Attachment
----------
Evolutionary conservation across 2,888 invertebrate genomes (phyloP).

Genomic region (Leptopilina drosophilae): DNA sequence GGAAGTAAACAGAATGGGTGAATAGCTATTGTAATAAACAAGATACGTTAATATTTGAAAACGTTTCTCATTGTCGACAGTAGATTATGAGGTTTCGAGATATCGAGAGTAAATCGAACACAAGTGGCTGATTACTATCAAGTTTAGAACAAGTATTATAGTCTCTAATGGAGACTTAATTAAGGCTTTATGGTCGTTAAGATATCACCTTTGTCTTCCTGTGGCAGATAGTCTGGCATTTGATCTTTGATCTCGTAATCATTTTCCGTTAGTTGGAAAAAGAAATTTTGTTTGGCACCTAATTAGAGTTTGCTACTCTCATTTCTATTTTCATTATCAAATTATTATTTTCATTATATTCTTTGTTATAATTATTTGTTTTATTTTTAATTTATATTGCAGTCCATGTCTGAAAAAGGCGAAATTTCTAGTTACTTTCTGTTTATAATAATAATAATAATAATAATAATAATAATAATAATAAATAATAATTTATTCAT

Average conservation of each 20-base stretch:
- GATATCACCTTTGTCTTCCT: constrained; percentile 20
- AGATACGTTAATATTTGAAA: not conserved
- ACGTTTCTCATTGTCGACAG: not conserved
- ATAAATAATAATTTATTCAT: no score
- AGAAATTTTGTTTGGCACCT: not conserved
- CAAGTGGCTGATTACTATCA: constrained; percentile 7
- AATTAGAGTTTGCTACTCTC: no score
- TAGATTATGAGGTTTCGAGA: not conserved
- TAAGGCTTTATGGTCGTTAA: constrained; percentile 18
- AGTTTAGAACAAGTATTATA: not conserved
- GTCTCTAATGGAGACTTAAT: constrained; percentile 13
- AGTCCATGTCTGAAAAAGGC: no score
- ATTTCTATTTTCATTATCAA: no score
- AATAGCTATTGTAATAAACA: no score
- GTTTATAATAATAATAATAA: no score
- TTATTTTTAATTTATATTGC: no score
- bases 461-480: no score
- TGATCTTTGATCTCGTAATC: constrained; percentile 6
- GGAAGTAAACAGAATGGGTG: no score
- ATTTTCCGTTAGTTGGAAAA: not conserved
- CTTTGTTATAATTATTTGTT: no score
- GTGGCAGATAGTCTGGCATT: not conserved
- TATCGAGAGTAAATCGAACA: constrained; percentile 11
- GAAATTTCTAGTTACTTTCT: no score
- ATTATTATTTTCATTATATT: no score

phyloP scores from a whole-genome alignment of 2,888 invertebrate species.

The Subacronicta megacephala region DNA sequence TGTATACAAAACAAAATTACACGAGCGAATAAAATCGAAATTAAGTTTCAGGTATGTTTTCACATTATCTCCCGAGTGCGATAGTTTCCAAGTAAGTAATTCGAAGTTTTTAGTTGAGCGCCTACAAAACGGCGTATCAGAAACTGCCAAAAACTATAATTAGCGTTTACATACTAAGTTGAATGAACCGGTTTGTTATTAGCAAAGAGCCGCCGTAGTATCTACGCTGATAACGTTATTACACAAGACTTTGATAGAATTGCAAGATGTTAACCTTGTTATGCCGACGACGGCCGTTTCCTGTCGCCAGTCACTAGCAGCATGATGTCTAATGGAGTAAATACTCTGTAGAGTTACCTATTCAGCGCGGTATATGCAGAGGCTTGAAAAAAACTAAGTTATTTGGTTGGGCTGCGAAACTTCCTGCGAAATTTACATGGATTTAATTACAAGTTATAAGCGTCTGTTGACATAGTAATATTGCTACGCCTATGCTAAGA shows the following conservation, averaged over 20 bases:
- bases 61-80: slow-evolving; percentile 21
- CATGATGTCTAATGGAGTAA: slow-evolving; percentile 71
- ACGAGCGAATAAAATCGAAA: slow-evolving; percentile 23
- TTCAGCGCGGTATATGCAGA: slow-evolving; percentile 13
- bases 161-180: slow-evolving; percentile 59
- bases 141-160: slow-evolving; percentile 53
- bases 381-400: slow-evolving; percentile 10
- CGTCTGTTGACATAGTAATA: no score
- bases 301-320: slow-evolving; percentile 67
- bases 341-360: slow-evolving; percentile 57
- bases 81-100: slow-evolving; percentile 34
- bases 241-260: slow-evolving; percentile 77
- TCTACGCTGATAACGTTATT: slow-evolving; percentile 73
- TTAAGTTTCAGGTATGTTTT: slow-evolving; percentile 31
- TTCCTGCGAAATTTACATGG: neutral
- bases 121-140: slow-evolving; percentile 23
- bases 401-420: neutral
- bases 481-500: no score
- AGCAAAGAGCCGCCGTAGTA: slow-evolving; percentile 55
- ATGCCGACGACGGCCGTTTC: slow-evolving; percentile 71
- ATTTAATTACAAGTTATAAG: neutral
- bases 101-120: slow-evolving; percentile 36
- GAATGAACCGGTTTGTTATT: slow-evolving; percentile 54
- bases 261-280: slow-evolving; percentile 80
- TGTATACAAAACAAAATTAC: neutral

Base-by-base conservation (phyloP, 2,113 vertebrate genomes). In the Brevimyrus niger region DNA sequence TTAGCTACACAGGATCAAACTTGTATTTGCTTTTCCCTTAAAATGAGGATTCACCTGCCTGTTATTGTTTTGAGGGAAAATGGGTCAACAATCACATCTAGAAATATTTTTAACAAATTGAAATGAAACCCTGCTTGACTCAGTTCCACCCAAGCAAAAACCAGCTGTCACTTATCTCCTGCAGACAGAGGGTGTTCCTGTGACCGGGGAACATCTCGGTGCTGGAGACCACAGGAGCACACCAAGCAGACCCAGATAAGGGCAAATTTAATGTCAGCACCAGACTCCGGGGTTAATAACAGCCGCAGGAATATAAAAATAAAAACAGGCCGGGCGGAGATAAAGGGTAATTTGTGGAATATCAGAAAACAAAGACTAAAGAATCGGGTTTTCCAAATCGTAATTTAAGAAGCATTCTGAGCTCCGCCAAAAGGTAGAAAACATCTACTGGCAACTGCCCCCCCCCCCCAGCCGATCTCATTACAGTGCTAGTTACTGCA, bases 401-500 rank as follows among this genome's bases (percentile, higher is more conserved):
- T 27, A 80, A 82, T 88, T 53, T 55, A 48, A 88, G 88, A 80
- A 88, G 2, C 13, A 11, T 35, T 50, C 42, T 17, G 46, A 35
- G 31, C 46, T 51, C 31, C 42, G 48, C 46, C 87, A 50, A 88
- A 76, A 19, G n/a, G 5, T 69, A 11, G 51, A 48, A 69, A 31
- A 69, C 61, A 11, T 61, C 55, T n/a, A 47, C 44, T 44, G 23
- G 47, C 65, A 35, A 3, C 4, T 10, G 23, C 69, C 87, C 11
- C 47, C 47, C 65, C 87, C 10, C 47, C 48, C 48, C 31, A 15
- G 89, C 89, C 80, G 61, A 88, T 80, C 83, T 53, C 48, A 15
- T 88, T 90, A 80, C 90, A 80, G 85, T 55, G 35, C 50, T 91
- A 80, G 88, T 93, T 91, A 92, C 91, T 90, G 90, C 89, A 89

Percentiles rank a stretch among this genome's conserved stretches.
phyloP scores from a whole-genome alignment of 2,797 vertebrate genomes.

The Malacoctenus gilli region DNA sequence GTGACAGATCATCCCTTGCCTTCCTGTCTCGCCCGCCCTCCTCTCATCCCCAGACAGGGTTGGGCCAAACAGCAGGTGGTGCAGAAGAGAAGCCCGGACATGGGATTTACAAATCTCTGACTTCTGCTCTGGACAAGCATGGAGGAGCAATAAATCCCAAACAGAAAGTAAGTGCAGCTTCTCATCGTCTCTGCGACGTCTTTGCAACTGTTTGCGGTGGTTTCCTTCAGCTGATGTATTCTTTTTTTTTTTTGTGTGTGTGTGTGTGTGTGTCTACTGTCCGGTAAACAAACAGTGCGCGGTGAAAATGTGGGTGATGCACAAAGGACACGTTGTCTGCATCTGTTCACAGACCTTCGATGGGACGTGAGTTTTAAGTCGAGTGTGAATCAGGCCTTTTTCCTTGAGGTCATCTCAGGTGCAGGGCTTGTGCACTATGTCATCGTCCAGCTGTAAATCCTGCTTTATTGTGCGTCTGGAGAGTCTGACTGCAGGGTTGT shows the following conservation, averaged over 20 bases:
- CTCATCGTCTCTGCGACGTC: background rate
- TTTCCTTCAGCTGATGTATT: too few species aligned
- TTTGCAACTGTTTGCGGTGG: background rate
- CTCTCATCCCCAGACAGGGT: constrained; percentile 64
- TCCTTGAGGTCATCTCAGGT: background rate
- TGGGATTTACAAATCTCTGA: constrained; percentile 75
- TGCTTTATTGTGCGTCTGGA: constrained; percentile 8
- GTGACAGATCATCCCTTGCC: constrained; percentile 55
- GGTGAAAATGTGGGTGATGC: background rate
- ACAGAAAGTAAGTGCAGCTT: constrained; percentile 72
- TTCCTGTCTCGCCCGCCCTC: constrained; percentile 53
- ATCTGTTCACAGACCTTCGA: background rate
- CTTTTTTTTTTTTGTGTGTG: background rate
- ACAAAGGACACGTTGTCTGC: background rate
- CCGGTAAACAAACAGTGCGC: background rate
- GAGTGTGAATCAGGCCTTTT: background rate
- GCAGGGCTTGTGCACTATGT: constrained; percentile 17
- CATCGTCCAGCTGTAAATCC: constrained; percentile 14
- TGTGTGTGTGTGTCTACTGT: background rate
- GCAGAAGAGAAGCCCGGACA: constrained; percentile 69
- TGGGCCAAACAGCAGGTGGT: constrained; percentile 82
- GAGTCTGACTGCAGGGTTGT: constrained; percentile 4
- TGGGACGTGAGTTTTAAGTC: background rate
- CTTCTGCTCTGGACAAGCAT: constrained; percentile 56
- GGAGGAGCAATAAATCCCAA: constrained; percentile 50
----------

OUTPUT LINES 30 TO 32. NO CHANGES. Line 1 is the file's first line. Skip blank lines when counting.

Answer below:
The Subacronicta megacephala region DNA sequence TGTATACAAAACAAAATTACACGAGCGAATAAAATCGAAATTAAGTTTCAGGTATGTTTTCACATTATCTCCCGAGTGCGATAGTTTCCAAGTAAGTAATTCGAAGTTTTTAGTTGAGCGCCTACAAAACGGCGTATCAGAAACTGCCAAAAACTATAATTAGCGTTTACATACTAAGTTGAATGAACCGGTTTGTTATTAGCAAAGAGCCGCCGTAGTATCTACGCTGATAACGTTATTACACAAGACTTTGATAGAATTGCAAGATGTTAACCTTGTTATGCCGACGACGGCCGTTTCCTGTCGCCAGTCACTAGCAGCATGATGTCTAATGGAGTAAATACTCTGTAGAGTTACCTATTCAGCGCGGTATATGCAGAGGCTTGAAAAAAACTAAGTTATTTGGTTGGGCTGCGAAACTTCCTGCGAAATTTACATGGATTTAATTACAAGTTATAAGCGTCTGTTGACATAGTAATATTGCTACGCCTATGCTAAGA shows the following conservation, averaged over 20 bases:
- bases 61-80: slow-evolving; percentile 21
- CATGATGTCTAATGGAGTAA: slow-evolving; percentile 71